If maritime history floats your boat, then you’re definitely heading to the right place, as Rotterdam is full of it, I was in my element.
Lighthouse at the Harbour Museum
Wander to the Maritime Museum Harbour and take a stroll around the exhibits outside.
You’ll feel like you’ve walked into an old working port.
The striking red cast iron lighthouse once stood at the Hook of Holland.
The museum doesn’t have to be open for you to enjoy it around here, we wandered through early evening.
Possibly the most visible structure in Rotterdam is the Euromast observation tower.
It now stands 185 metres tall, after the Space Tower was added in 1970.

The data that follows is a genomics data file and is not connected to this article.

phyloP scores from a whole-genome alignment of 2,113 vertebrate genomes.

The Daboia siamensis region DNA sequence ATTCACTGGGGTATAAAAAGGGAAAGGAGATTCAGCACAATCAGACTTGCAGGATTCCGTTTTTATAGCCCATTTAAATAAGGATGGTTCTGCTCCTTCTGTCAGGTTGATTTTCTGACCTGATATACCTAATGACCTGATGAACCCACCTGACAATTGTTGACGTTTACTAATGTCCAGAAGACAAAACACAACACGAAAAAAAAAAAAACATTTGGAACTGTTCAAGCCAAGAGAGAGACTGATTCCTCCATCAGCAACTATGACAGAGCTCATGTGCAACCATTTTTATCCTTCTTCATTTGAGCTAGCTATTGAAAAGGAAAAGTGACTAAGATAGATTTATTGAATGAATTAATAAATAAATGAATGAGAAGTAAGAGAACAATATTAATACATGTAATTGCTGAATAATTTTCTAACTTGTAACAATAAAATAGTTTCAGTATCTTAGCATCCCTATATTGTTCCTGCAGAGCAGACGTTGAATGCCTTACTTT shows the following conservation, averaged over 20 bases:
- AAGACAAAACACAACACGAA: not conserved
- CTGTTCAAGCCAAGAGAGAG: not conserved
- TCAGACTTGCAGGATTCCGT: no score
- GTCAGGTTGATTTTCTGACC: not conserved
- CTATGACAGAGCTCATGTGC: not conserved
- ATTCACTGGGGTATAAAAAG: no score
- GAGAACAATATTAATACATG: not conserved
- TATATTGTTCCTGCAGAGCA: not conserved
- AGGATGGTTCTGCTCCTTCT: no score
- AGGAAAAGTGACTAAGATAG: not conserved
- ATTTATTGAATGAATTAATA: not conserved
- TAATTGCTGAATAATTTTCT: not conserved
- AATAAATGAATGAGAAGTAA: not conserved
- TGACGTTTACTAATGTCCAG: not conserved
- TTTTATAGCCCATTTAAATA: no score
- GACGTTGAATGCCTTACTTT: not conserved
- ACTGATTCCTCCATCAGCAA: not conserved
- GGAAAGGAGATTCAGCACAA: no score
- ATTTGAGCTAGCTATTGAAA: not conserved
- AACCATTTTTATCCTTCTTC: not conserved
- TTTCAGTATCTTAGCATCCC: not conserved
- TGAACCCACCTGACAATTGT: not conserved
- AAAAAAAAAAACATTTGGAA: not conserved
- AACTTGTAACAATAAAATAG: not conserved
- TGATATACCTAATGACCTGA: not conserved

If heights are your thing, then catch the lift that takes just 30 seconds to transport you up to the observation deck, at around 100 metres above.
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Too many to name
As I mentioned at the beginning of this post, Rotterdam has some stunning architecture. Old structures mixing seamlessly with the modern, it looks so retro, but it works so well.
Rotterdam - Canal Side
Keep your eyes peeled as some of the quirkier just blend in to the background. This is one of the reasons we loved Rotterdam.
Witte de Withstraat
If you are hungry or thirsty this is the street to head to, you’ll be spoilt for choice. Some enjoyable restaurants and lively bars, tempting you with culinary delights from all over the globe.
Witte de Withstraat
Great for a bit of al fresco dining in the Dutch sunshine.